Here’s an August 31, 1998 child_lit post of mine:
I am curious about J.K. Rowling’s “Harry Potter and the Sorcerer’s Stone.” I saw it prominently displayed in bookstores during my recent trip to England and dismissed it as some sort of series a la the Hardy Boys. Returning to New York I read a review of it in the NYTimes, bought a copy, and just finished reading it. While I enjoyed it I’m not sure I would agree that Harry should “assume the same near-legendary status as Roald Dahl’s Charlie, of chocolate factory fame.” (Quote on US edition’s back cover from the Guardian’s review.)
The very British public school setting was fun for me having just spent a week at Christ Church College in Oxford enjoying the traditional rituals there. Rowling’s book is full of the particulars of British boarding schools (houses, prefects, common rooms, etc.) taken to a magical level.
The reviewer in the NYTimes (I believe it was Jane Yolen) questioned if this would appeal to an American audience. Still, it is a fun read and reminded me a bit of Diana Wynne Jones’ “Witch Week.”*
There was no response about the book to my post (although Nina did comment about America’s perceived skittishness for non-American books). In fact, the book received very little attention on that list for several months.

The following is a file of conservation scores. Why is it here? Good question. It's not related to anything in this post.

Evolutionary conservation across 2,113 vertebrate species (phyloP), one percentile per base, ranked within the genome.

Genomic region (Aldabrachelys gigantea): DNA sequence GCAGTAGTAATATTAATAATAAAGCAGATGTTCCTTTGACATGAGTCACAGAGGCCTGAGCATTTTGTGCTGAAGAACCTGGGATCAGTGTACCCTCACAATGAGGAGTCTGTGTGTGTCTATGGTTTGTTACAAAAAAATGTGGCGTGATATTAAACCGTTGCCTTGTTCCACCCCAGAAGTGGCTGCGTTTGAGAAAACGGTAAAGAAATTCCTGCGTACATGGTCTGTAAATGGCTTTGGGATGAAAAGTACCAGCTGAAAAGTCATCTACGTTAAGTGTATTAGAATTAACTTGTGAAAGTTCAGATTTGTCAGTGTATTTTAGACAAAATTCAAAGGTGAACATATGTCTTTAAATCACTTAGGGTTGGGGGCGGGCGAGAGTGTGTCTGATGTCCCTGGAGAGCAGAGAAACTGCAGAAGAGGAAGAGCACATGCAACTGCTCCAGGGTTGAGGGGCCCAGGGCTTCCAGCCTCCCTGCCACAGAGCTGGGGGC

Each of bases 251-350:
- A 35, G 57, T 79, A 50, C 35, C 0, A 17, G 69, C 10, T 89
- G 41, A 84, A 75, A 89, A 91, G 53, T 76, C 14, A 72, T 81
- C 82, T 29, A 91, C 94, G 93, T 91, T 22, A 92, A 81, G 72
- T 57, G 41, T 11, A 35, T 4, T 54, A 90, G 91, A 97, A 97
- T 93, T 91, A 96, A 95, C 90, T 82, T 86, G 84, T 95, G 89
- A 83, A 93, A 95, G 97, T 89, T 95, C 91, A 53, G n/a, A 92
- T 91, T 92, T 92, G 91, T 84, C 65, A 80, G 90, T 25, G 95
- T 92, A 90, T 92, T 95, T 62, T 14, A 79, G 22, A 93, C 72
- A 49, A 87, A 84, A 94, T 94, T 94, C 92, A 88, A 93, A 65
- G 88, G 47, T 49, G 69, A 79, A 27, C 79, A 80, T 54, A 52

In my classroom the book was passed from one fantasy reader to the next (a small group of boys who graduated high school a few weeks ago!). Eager to read the next one (that book I had so stupidly ignored while in England), a parent picked it up for us while in London. At that time it still seemed a small delicacy, something the larger adult world was not particularly interested in.
*I finally figured out that the item I saw was by Barbara Ensor (not Jane Yolen — even though, for a while, I kept insisting it was her and she kept insisting it wasn’t:) in New York Magazine (not a review in the New York Times). And also, keep in mind this was August 1998 — if you asked me now about who is more legendary, Charlie or Harry, my response might be quite different. And also the book I saw on display in England was the second book, not the first one.